Don’t Freak Out, But Scientists Have Revived A 50,000-Year-Old ‘Zombie Virus’

People have long been fascinated by zombies. After all, it’s not a coincidence that content centred on the undead dominates our pop culture. Don’t get us wrong, we too are intrigued by them, but we prefer seeing our zombies in TV shows like The Walking Dead, movies like Army of the Dead, and video games like Resident Evil — you know, in fiction. A real life zombie apocalypse, however, isn’t something we’d wish for, or on our worst enemy.

So it’s probably safe to say that the Internet wasn’t amused when it was announced that scientists have revived a ‘zombie virus’ that was discovered in Siberia and is said to be around 50,000 years old. If you ask us, this discovery sounds very much like the premise of a horror movie. Considering how we now live in a world that can be divided into pre-COVID and post-COVID phases, it’s safe to say we’ve got enough problems on the health front. And the coronavirus pandemic, a colossal event that has caused a seismic shift in our way of life, is still very much ongoing as new cases and variants keep popping up in different parts of the world. The last thing we need is having hordes of ravenous monsters chasing after us.

However, you need not worry about a sudden zombie apocalypse as these scientists, who actually recovered 13 different viruses, have resurrected them as a precautionary measure to conduct research and find out if any of them could potentially be deadly.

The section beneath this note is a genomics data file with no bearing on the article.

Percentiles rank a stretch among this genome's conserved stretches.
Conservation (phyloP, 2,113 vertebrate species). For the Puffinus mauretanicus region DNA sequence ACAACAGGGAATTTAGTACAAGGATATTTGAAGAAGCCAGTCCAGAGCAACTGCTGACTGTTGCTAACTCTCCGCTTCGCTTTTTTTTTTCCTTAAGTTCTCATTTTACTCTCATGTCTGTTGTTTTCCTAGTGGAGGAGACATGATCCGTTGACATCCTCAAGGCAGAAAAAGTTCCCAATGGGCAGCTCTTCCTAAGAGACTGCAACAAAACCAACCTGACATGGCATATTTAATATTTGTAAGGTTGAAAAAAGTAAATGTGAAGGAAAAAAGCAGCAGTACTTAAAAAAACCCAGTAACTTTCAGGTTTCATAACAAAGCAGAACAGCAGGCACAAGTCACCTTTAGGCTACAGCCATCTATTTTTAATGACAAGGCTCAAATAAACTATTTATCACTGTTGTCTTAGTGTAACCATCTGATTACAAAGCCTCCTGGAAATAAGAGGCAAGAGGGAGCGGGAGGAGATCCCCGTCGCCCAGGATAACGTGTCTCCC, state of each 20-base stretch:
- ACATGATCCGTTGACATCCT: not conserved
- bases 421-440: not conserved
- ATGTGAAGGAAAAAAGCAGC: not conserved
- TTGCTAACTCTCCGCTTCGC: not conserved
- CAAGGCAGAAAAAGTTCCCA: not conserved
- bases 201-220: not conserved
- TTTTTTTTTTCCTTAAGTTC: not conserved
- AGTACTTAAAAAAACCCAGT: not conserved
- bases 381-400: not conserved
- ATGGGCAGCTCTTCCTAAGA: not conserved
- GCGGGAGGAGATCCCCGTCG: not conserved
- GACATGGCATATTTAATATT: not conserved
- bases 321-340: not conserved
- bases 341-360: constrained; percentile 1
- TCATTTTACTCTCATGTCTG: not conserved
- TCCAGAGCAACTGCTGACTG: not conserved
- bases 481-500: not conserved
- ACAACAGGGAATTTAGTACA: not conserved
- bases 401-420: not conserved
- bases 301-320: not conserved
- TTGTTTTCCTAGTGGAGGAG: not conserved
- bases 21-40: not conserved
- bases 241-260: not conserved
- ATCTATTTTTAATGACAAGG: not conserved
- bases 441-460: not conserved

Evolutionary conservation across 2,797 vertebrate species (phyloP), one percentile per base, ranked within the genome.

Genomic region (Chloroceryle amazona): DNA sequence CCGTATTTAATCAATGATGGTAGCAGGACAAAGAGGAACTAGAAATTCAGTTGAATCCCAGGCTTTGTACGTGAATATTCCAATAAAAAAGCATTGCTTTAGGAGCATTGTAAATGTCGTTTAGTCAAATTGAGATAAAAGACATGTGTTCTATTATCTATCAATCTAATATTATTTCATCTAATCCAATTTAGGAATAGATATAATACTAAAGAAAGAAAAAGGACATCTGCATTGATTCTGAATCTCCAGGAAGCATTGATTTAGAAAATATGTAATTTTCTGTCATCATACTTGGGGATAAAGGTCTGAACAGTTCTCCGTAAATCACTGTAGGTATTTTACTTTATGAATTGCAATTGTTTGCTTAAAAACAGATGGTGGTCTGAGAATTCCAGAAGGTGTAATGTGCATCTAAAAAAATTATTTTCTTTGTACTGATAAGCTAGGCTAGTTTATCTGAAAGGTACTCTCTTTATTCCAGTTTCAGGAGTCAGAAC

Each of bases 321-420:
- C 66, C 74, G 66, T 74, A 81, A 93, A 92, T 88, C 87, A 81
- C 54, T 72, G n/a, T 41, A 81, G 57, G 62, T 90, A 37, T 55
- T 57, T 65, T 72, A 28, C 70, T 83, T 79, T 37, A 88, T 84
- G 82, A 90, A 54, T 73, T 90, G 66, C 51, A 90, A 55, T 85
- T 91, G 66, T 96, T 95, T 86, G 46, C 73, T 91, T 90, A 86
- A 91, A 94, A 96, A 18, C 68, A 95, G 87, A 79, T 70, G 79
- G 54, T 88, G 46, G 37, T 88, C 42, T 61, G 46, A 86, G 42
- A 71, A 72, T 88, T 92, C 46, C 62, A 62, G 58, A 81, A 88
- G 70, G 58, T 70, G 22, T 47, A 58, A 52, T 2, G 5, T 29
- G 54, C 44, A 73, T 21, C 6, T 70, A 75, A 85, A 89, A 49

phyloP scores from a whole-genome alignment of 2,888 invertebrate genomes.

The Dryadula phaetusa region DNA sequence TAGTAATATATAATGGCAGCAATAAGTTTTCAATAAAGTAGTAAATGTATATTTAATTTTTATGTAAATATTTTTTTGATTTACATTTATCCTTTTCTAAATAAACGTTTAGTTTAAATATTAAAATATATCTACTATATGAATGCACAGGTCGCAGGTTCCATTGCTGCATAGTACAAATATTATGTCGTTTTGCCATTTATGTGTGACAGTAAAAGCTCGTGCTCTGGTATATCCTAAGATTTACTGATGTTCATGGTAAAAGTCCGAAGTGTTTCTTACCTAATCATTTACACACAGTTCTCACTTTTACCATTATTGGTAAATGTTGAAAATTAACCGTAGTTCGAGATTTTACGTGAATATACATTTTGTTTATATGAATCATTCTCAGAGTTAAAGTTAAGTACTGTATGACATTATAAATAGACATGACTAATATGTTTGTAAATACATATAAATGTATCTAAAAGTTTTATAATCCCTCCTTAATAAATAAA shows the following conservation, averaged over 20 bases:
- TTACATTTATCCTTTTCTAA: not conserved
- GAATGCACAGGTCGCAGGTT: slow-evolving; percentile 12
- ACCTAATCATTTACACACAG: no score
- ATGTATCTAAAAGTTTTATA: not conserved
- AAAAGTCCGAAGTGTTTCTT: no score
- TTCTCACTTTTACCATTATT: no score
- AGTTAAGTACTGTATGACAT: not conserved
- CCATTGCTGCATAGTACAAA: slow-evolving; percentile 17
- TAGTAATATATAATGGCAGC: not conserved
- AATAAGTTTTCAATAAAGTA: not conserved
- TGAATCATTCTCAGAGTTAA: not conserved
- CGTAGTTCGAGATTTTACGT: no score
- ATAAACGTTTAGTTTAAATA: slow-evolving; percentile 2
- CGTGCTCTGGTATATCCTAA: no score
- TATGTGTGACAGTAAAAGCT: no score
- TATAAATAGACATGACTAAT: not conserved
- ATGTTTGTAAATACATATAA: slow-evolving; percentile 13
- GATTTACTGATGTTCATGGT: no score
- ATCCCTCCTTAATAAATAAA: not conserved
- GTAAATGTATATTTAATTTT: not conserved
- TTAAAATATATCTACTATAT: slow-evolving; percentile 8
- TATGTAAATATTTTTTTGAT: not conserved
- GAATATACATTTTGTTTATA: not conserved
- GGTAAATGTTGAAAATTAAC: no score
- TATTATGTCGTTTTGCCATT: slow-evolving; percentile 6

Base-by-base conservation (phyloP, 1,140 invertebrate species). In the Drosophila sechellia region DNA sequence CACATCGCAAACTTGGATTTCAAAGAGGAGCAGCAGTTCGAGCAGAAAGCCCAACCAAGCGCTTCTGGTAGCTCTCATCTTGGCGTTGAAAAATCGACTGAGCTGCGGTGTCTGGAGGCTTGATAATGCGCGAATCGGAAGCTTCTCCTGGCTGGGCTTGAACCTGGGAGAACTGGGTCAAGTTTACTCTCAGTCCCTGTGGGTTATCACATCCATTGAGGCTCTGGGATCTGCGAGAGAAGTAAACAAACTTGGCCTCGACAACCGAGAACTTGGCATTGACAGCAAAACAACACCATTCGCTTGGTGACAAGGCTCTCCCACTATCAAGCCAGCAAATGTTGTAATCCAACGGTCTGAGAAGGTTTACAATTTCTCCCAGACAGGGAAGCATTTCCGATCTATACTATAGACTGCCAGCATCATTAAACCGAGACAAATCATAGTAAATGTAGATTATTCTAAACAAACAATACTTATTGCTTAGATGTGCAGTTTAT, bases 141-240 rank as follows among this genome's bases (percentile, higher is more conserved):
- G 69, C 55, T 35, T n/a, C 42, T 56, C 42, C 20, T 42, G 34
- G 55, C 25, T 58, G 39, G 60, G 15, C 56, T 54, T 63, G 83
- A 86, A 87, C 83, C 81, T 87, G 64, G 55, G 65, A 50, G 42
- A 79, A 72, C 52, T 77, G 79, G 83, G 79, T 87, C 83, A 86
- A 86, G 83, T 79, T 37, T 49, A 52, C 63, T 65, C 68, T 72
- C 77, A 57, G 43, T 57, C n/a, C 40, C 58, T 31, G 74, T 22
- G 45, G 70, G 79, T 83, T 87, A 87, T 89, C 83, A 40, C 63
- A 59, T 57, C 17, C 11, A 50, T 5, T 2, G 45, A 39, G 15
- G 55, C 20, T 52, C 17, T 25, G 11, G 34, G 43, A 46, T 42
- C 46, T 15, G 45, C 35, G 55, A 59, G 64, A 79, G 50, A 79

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Where Was The ‘Zombie Virus’ Discovered?

The scary ‘zombie virus’, which has been given the name Pandoravirus yedoma, was discovered under the permafrost in Siberia. For those not aware of the term, permafrost refers to the ground that always remains below 0 °C (32 °F) for at least two years. Permafrost can be located either on land or under the ocean, and most of it is found in the Northern Hemisphere.

As mentioned above, scientists have discovered a total of 13 primitive viruses, the oldest of which is an amoeba virus found under a lake. This virus is almost 50,000 years old, 48,500 to be precise. Other viruses were found in mammoth wool and the intestines of a Siberian wolf that were buried under the permafrost for thousands of years.

Does This ‘Zombie Virus’ Pose Any Risk To Humanity?

According to Jean-Marie Alempic, a researcher belonging to the French National Centre for Scientific Research, the microbes, if released, can pose a significant threat to public health. As climate change continues to increase global temperatures, a large number of glaciers and permafrost will continue to melt. As such, any microbes trapped in them will get released in our atmosphere, and can cause havoc if we aren’t prepared for them, just like the Coronavirus caught us off-guard.

Picture: Courtesy Unsplash
Picture: Courtesy Unsplash

That is precisely why scientists have chosen to revive the viruses so as to conduct thorough research and find out how deadly, if at all, these viruses can be. This is necessary as, according to scientists, all 13 viruses have the potential to become infectious pathogens.

Well, here’s hoping we don’t have to stock up on supplies and weapons to ward off a swarm of zombies in the near future.

(Main and featured image: Unsplash)